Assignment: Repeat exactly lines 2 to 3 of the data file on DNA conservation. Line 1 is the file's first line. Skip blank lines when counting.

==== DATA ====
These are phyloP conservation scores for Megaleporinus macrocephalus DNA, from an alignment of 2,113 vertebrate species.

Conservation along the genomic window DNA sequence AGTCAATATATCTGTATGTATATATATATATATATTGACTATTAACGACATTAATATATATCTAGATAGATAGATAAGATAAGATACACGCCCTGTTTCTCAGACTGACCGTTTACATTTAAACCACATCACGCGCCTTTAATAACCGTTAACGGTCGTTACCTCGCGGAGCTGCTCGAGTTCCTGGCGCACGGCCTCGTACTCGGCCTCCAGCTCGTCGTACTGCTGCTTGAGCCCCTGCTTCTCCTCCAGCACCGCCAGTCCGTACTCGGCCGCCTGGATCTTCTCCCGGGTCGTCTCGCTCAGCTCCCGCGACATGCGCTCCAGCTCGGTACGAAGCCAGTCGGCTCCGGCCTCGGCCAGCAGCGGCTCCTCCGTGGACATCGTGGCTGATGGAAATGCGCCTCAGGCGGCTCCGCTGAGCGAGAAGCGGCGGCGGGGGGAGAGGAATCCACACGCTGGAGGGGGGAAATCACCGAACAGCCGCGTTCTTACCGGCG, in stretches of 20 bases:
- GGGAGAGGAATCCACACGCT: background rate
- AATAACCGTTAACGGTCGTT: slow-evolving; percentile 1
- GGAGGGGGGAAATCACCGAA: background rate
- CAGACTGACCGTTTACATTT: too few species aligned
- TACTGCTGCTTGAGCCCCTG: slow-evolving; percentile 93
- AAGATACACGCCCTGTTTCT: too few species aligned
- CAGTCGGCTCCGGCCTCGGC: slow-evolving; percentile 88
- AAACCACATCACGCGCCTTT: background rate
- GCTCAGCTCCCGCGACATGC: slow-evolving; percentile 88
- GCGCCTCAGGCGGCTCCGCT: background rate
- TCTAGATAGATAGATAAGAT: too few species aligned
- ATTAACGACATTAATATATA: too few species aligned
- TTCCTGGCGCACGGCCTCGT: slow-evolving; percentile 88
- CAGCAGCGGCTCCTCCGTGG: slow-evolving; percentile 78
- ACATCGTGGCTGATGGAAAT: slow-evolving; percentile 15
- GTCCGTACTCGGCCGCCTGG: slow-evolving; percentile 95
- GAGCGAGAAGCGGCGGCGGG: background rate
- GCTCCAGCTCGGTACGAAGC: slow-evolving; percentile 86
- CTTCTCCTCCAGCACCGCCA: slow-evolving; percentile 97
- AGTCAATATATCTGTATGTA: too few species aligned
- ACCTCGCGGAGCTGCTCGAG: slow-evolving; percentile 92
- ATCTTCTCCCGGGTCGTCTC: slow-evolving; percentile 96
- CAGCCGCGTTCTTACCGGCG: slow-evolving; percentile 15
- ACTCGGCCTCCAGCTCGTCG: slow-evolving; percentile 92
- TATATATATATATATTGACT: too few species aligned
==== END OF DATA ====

Conservation along the genomic window DNA sequence AGTCAATATATCTGTATGTATATATATATATATATTGACTATTAACGACATTAATATATATCTAGATAGATAGATAAGATAAGATACACGCCCTGTTTCTCAGACTGACCGTTTACATTTAAACCACATCACGCGCCTTTAATAACCGTTAACGGTCGTTACCTCGCGGAGCTGCTCGAGTTCCTGGCGCACGGCCTCGTACTCGGCCTCCAGCTCGTCGTACTGCTGCTTGAGCCCCTGCTTCTCCTCCAGCACCGCCAGTCCGTACTCGGCCGCCTGGATCTTCTCCCGGGTCGTCTCGCTCAGCTCCCGCGACATGCGCTCCAGCTCGGTACGAAGCCAGTCGGCTCCGGCCTCGGCCAGCAGCGGCTCCTCCGTGGACATCGTGGCTGATGGAAATGCGCCTCAGGCGGCTCCGCTGAGCGAGAAGCGGCGGCGGGGGGAGAGGAATCCACACGCTGGAGGGGGGAAATCACCGAACAGCCGCGTTCTTACCGGCG, in stretches of 20 bases:
- GGGAGAGGAATCCACACGCT: background rate